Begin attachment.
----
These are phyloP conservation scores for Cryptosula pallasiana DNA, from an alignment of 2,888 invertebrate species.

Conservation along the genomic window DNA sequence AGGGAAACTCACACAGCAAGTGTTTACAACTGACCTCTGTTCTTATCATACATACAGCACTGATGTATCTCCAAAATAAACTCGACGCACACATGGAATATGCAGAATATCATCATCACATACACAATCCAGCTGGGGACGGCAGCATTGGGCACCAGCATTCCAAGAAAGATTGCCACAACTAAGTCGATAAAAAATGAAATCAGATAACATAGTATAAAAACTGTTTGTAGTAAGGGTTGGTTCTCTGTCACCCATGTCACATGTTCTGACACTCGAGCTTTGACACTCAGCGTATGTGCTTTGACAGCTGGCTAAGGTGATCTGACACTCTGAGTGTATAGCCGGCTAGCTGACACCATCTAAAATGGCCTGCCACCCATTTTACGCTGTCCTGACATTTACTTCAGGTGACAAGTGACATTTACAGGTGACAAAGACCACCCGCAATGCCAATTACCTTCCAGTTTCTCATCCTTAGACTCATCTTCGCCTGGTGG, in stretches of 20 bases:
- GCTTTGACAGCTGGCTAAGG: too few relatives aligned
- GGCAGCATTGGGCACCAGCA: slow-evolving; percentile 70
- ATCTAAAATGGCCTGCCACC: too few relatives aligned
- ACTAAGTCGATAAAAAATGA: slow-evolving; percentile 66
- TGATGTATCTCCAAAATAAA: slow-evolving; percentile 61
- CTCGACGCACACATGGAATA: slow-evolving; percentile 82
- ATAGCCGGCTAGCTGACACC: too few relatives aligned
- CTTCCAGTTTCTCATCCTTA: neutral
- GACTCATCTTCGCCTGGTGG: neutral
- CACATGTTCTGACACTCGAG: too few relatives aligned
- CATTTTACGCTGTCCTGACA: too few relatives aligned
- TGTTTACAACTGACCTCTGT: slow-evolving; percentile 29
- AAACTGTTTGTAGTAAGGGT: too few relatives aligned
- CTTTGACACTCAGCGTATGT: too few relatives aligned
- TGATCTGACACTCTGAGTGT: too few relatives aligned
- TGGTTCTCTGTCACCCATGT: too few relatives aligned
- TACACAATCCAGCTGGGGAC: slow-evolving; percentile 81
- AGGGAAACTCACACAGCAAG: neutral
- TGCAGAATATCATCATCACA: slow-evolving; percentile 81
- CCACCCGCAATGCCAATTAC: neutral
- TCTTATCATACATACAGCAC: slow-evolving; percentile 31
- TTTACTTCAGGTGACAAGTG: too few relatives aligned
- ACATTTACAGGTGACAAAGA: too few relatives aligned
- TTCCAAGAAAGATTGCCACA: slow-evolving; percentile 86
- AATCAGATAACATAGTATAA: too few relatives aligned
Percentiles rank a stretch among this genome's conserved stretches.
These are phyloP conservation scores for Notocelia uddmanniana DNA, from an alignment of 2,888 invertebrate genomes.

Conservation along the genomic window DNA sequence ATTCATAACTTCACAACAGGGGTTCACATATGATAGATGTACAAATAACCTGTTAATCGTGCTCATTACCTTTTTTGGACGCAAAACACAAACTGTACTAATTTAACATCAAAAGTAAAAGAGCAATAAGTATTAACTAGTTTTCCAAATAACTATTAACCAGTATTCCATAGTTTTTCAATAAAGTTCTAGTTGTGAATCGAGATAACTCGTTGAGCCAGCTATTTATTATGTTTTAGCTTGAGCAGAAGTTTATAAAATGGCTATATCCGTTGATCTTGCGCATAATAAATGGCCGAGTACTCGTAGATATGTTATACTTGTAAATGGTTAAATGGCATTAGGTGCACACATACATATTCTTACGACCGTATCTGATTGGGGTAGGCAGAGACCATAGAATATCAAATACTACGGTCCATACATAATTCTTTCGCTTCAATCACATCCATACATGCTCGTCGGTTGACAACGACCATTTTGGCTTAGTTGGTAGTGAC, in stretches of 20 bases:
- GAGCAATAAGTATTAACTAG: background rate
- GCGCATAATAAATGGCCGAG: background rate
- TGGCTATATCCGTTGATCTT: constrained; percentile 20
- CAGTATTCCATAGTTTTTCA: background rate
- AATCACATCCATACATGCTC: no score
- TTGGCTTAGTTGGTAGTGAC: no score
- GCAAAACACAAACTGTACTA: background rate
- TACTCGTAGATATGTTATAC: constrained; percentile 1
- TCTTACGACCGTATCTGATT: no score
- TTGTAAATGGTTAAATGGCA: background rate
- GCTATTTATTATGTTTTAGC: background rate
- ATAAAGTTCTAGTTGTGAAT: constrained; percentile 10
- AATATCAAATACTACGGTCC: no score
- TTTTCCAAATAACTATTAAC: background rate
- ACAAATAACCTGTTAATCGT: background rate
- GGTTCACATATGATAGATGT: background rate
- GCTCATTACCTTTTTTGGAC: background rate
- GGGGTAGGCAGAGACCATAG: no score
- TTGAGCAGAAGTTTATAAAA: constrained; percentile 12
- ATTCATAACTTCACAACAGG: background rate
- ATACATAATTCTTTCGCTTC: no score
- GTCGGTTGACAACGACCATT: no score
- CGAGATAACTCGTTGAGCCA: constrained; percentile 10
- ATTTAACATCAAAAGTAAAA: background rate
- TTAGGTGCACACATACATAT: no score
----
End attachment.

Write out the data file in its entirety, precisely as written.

These are phyloP conservation scores for Cryptosula pallasiana DNA, from an alignment of 2,888 invertebrate species.

Conservation along the genomic window DNA sequence AGGGAAACTCACACAGCAAGTGTTTACAACTGACCTCTGTTCTTATCATACATACAGCACTGATGTATCTCCAAAATAAACTCGACGCACACATGGAATATGCAGAATATCATCATCACATACACAATCCAGCTGGGGACGGCAGCATTGGGCACCAGCATTCCAAGAAAGATTGCCACAACTAAGTCGATAAAAAATGAAATCAGATAACATAGTATAAAAACTGTTTGTAGTAAGGGTTGGTTCTCTGTCACCCATGTCACATGTTCTGACACTCGAGCTTTGACACTCAGCGTATGTGCTTTGACAGCTGGCTAAGGTGATCTGACACTCTGAGTGTATAGCCGGCTAGCTGACACCATCTAAAATGGCCTGCCACCCATTTTACGCTGTCCTGACATTTACTTCAGGTGACAAGTGACATTTACAGGTGACAAAGACCACCCGCAATGCCAATTACCTTCCAGTTTCTCATCCTTAGACTCATCTTCGCCTGGTGG, in stretches of 20 bases:
- GCTTTGACAGCTGGCTAAGG: too few relatives aligned
- GGCAGCATTGGGCACCAGCA: slow-evolving; percentile 70
- ATCTAAAATGGCCTGCCACC: too few relatives aligned
- ACTAAGTCGATAAAAAATGA: slow-evolving; percentile 66
- TGATGTATCTCCAAAATAAA: slow-evolving; percentile 61
- CTCGACGCACACATGGAATA: slow-evolving; percentile 82
- ATAGCCGGCTAGCTGACACC: too few relatives aligned
- CTTCCAGTTTCTCATCCTTA: neutral
- GACTCATCTTCGCCTGGTGG: neutral
- CACATGTTCTGACACTCGAG: too few relatives aligned
- CATTTTACGCTGTCCTGACA: too few relatives aligned
- TGTTTACAACTGACCTCTGT: slow-evolving; percentile 29
- AAACTGTTTGTAGTAAGGGT: too few relatives aligned
- CTTTGACACTCAGCGTATGT: too few relatives aligned
- TGATCTGACACTCTGAGTGT: too few relatives aligned
- TGGTTCTCTGTCACCCATGT: too few relatives aligned
- TACACAATCCAGCTGGGGAC: slow-evolving; percentile 81
- AGGGAAACTCACACAGCAAG: neutral
- TGCAGAATATCATCATCACA: slow-evolving; percentile 81
- CCACCCGCAATGCCAATTAC: neutral
- TCTTATCATACATACAGCAC: slow-evolving; percentile 31
- TTTACTTCAGGTGACAAGTG: too few relatives aligned
- ACATTTACAGGTGACAAAGA: too few relatives aligned
- TTCCAAGAAAGATTGCCACA: slow-evolving; percentile 86
- AATCAGATAACATAGTATAA: too few relatives aligned
Percentiles rank a stretch among this genome's conserved stretches.
These are phyloP conservation scores for Notocelia uddmanniana DNA, from an alignment of 2,888 invertebrate genomes.

Conservation along the genomic window DNA sequence ATTCATAACTTCACAACAGGGGTTCACATATGATAGATGTACAAATAACCTGTTAATCGTGCTCATTACCTTTTTTGGACGCAAAACACAAACTGTACTAATTTAACATCAAAAGTAAAAGAGCAATAAGTATTAACTAGTTTTCCAAATAACTATTAACCAGTATTCCATAGTTTTTCAATAAAGTTCTAGTTGTGAATCGAGATAACTCGTTGAGCCAGCTATTTATTATGTTTTAGCTTGAGCAGAAGTTTATAAAATGGCTATATCCGTTGATCTTGCGCATAATAAATGGCCGAGTACTCGTAGATATGTTATACTTGTAAATGGTTAAATGGCATTAGGTGCACACATACATATTCTTACGACCGTATCTGATTGGGGTAGGCAGAGACCATAGAATATCAAATACTACGGTCCATACATAATTCTTTCGCTTCAATCACATCCATACATGCTCGTCGGTTGACAACGACCATTTTGGCTTAGTTGGTAGTGAC, in stretches of 20 bases:
- GAGCAATAAGTATTAACTAG: background rate
- GCGCATAATAAATGGCCGAG: background rate
- TGGCTATATCCGTTGATCTT: constrained; percentile 20
- CAGTATTCCATAGTTTTTCA: background rate
- AATCACATCCATACATGCTC: no score
- TTGGCTTAGTTGGTAGTGAC: no score
- GCAAAACACAAACTGTACTA: background rate
- TACTCGTAGATATGTTATAC: constrained; percentile 1
- TCTTACGACCGTATCTGATT: no score
- TTGTAAATGGTTAAATGGCA: background rate
- GCTATTTATTATGTTTTAGC: background rate
- ATAAAGTTCTAGTTGTGAAT: constrained; percentile 10
- AATATCAAATACTACGGTCC: no score
- TTTTCCAAATAACTATTAAC: background rate
- ACAAATAACCTGTTAATCGT: background rate
- GGTTCACATATGATAGATGT: background rate
- GCTCATTACCTTTTTTGGAC: background rate
- GGGGTAGGCAGAGACCATAG: no score
- TTGAGCAGAAGTTTATAAAA: constrained; percentile 12
- ATTCATAACTTCACAACAGG: background rate
- ATACATAATTCTTTCGCTTC: no score
- GTCGGTTGACAACGACCATT: no score
- CGAGATAACTCGTTGAGCCA: constrained; percentile 10
- ATTTAACATCAAAAGTAAAA: background rate
- TTAGGTGCACACATACATAT: no score